The timeline settings allow "4k UHD", which is then fixed to 3840 x 2160, not changeable in Custom. The footage (4096 x 2160) can be imported and plays. 

But if you do the maths, UHD is 16:9 (3840 divided by 2160 is 1,77) and 4k equals 1,89, a different aspect ratio.

This is confusing, because cinema 4k (1:1,85 or 17:9) would be 4096 x  2216.

How is that scaled then? Don't know right now.

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As with the previous BMD Resolves, will it rely heavily on hardware and graphic cards use for example NVIDIA, to do editing/color correcting?

​Of course. It's the same program, only a new version with more editing capabilities.

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​It's definitely not more intuitive since Premiere (and FCPX) provide one integrated interface for media management, editing and rendering, whereas in Resolve these three functions are separated into three modules/screens that look and feel like independent programs. (Color Grading is the fourth module/tab, btw.) So you'll find yourself switching forth and back a lot. The advantage of this interface design is that Blackmagic can improve and extend the editing functionality without making the program convoluted.

Whether or not Resolve is faster, depends on your hardware. Resolve has high hardware requirements, particularly for CPU, GPU and RAM while Premiere is a great performer even on low end and older machines. However, if you have a fast machine (for example, with a current-generation i7 CPU, current-generation Nvidia GTX card, 16-32 GB RAM and dedicated video hard drive), Resolve can perform much better than Premiere. Thanks to very advanced disk caching, you don't run into disk performance problems where you do with Premiere, and thanks to excellent GPU support, real-time playback even with complicated color grades is great, and rendering times are much shorter.

At the moment, Resolve 11 can basically do  everything that Premiere and FCPX can do (manifest in the fact that it can import their projects via XML) except for a number of built-in effect filters. However, there are two limitations: (1) The editing tools are quite basic. You get pointer/drag-and-drop, blade, trim/slip but no ripple and roll edit tools. Keyboard shortcuts are very basic and limited, too, so currently I'm editing much faster with Premiere. (2) While Premiere imports almost any video and audio file, Resolve is limited to h264 + all common professional raw, intermediate and camera codecs (CinemaDNG, Red, ArriRaw, ProRes, Cineform, DnXHD/HR, XDCAM, XAVC etc.). It only imports audio files that have been conformed to 16bit/48 KHz wav. Audio editing, in Resolve 11, is quite rudimentary, too.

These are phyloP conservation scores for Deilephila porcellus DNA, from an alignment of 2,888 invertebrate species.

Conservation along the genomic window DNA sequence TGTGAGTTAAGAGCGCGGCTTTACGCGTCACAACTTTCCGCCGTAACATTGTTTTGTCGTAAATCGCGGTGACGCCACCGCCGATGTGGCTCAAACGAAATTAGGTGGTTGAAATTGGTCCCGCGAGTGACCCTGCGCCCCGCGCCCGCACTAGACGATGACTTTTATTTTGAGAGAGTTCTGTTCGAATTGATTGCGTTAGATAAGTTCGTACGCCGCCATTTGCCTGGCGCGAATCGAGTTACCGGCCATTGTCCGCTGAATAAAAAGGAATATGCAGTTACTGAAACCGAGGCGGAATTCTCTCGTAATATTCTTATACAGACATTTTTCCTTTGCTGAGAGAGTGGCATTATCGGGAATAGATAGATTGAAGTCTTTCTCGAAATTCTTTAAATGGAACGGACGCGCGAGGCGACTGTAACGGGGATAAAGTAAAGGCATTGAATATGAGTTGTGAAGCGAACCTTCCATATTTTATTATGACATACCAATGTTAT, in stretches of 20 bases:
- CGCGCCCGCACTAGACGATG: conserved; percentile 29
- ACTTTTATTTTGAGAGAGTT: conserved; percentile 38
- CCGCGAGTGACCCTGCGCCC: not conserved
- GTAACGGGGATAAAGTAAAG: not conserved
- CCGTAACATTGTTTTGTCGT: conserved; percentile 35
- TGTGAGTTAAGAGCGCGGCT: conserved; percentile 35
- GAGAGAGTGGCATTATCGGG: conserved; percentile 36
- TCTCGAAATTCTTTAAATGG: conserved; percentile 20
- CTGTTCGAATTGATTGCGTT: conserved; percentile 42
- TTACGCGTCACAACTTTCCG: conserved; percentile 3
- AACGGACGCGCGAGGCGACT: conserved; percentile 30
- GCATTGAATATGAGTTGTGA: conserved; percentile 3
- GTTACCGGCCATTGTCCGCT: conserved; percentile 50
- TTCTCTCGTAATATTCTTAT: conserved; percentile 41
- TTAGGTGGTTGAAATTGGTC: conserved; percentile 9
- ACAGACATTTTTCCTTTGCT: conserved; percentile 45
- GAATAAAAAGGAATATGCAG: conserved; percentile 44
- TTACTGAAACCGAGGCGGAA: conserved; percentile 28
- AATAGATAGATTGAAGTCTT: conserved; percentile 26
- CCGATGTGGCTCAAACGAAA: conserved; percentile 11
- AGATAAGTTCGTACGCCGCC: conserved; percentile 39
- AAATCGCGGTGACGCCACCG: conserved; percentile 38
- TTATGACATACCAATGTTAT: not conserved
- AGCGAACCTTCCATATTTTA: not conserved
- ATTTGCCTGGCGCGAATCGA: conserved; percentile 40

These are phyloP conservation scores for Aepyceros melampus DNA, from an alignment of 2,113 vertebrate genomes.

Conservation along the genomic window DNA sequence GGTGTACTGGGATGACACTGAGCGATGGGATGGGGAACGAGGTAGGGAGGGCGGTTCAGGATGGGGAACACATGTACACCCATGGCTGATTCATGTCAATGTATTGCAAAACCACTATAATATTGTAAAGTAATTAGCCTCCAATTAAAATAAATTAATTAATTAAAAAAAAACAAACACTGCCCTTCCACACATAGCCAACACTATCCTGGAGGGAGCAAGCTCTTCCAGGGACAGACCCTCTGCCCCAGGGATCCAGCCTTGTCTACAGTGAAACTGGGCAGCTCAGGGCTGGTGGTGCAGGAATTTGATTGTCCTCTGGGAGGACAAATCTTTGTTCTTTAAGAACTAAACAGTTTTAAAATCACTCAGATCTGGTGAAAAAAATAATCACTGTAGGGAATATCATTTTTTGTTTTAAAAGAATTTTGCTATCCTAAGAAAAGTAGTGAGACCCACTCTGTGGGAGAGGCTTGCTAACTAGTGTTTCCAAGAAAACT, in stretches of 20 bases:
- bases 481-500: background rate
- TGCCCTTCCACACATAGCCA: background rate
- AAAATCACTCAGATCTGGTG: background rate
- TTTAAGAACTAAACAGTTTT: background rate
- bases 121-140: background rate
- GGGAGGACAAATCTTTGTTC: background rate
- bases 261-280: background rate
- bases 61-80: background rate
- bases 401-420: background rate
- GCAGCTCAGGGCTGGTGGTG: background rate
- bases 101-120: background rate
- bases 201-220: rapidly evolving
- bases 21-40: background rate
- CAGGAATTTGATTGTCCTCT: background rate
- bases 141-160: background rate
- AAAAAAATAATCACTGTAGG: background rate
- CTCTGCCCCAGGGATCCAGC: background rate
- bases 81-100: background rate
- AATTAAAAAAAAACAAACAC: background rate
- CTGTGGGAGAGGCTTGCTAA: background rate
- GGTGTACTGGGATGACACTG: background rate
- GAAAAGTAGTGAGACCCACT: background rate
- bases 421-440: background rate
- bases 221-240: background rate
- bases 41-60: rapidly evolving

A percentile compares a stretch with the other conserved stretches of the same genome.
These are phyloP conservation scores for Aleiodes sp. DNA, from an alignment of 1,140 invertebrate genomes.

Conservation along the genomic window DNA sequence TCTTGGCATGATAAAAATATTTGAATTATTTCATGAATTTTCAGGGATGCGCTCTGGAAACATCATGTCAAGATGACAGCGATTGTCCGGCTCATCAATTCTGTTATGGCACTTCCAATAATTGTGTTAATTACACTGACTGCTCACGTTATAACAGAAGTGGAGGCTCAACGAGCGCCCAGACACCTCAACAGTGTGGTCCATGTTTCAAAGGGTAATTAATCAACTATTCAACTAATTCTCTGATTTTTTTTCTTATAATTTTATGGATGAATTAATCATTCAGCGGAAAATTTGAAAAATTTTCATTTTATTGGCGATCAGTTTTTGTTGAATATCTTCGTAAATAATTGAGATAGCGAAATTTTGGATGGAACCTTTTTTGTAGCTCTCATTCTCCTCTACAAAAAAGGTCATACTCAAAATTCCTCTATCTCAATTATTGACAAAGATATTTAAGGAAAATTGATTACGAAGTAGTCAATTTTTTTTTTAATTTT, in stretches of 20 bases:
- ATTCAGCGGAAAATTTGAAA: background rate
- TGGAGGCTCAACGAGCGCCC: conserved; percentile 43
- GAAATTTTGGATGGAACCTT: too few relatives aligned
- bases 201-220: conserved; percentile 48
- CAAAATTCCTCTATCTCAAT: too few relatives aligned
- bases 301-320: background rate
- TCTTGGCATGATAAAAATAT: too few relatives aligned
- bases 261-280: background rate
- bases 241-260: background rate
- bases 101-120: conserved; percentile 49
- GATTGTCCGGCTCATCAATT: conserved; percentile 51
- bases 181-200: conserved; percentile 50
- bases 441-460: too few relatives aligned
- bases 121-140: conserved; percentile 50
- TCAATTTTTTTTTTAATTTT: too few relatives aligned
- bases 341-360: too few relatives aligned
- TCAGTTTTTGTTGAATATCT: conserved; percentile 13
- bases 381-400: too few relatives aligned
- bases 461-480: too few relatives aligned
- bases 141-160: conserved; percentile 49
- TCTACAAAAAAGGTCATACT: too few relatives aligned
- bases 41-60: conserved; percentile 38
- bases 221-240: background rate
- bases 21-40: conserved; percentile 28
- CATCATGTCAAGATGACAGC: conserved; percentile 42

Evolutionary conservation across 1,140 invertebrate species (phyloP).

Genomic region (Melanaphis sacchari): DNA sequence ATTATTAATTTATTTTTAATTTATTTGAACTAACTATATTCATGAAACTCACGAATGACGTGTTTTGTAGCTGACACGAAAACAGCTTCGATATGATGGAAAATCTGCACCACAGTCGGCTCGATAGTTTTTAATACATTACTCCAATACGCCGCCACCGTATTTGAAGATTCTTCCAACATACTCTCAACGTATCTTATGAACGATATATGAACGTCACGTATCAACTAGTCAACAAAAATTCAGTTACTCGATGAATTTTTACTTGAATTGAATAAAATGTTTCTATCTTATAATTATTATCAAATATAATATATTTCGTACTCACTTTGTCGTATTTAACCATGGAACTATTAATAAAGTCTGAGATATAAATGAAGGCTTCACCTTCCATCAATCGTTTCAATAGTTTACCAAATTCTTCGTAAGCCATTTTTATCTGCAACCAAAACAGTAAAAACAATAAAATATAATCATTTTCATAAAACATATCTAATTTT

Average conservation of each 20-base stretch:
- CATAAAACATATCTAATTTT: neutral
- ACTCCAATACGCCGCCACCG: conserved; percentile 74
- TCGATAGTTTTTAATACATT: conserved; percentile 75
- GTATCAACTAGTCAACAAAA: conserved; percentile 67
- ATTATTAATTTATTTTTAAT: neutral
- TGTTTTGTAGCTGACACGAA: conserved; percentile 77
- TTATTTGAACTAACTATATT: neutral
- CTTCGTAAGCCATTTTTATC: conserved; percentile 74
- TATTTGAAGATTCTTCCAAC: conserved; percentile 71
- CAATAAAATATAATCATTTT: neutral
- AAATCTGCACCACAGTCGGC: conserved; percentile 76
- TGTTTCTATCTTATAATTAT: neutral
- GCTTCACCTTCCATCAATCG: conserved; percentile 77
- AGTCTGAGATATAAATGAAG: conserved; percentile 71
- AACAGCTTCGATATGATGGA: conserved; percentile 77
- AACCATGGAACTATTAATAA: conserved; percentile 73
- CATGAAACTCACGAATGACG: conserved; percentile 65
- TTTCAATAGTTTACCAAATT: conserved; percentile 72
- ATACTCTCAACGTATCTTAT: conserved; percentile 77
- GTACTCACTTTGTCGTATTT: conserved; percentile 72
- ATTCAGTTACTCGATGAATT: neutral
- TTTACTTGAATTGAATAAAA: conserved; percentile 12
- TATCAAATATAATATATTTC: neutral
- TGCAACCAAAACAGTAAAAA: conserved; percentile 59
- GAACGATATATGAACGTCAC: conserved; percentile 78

You can indeed buy Neat Video as an OFX plugin and use it in Resolve. The only problem is that the OFX version costs twice as much as the Premiere version (around $350), and that applying Neat within a Resolve project will kill real-time performance (unless you manually deactivate the nodes where Neat has been applied).

 

​Great summary. It looks like R12 had expanded the NLE capabilities beyond 11. Looking forward to 12 being released.

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​I did not look into this too deeply. Just out of curiosity, I tried (with FS7 XAVC footage, transcoded to ProRes and BMPC 4k Raw) with Resolve 11 Lite:

The timeline settings allow "4k UHD", which is then fixed to 3840 x 2160, not changeable in Custom. The footage (4096 x 2160) can be imported and plays. 

But if you do the maths, UHD is 16:9 (3840 divided by 2160 is 1,77) and 4k equals 1,89, a different aspect ratio.

This is confusing, because cinema 4k (1:1,85 or 17:9) would be 4096 x  2216.

How is that scaled then? Don't know right now.

​They must have limited it to UHD-1 which is used by Youtube, it should be 1.78:1 aspect ratio with 3840 x 2160 pixels at 16:9

Cinema 4K or DCI 4K is 4096 x 2160 pixels with 1.9:1 aspect ratio, and I guess we will need the full version for DCI.

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​They must have limited it to UHD-1 which is used by Youtube, it should be 1.78:1 aspect ratio with 3840 x 2160 pixels at 16:9

Cinema 4K or DCI 4K is 4096 x 2160 pixels with 1.9:1 aspect ratio, and I guess we will need the full version for DCI.

​Probably not relevant for any of us. Cinema releases will remain 2k for a long time from now. It seems you don't need the full version of Resolve to license easyDCP (which I once tried in demo mode in my old cinema, there was a Fraunhofer-watermark in the image then), but it isn't cheap. You see this option (not greyed out) in >Resolve Lite >File.

EDIT: I only now saw, that the demo version (with watermark) is integrated in my Resolve Lite 11 already. See my delivery-screenshot:

easyDCP.jpg

Yes, you could instead deliver a 4k Tiff-sequence and encode with the free OpenDCP.  Everybody should try at least once to see his stuff on a big screen. Then he will understand that resolution is bizarrely overestimated and has nothing at all to do with 'quality'.

Frankly, people who think about additional expenses of 350€ for a dongle will never be able to pull off a cinema feature that demands 4k. Cinema ads are HD. VoD, if it's 4k, will then probably be UHD, because 16:9 is here to stay.